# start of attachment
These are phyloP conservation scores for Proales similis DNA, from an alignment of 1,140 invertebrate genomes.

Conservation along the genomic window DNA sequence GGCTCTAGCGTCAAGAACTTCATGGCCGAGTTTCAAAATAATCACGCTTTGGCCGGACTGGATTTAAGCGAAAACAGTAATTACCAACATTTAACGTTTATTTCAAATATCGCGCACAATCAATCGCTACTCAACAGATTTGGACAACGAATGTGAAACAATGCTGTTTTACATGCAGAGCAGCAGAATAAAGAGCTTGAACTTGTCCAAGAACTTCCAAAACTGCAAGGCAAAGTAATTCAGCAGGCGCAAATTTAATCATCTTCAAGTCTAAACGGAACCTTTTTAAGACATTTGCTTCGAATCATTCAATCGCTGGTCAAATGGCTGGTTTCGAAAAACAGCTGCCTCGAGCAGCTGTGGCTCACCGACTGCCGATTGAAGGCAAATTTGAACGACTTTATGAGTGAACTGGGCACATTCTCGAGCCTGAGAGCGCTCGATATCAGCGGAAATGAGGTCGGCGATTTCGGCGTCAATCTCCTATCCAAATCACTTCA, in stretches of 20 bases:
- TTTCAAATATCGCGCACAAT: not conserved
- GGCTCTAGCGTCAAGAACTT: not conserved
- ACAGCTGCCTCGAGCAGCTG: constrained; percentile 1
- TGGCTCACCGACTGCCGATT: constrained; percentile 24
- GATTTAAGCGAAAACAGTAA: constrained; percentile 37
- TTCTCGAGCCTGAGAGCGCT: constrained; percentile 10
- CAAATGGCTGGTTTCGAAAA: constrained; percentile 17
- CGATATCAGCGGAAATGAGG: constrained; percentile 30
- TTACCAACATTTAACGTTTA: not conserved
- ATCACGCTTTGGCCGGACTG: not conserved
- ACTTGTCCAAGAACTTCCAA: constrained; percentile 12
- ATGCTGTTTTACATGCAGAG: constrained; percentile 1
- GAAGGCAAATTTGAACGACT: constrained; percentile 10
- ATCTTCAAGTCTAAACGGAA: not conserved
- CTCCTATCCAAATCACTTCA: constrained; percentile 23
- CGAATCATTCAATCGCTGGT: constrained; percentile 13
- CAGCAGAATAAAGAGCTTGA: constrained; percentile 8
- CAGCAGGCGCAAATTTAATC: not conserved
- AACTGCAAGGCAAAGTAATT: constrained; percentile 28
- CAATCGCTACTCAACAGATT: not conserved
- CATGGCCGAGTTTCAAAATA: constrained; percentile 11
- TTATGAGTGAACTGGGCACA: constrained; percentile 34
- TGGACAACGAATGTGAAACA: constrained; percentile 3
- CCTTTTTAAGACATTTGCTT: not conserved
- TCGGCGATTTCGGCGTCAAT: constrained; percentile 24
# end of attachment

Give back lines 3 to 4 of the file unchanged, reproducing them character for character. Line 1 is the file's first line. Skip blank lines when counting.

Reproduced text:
- TTTCAAATATCGCGCACAAT: not conserved
- GGCTCTAGCGTCAAGAACTT: not conserved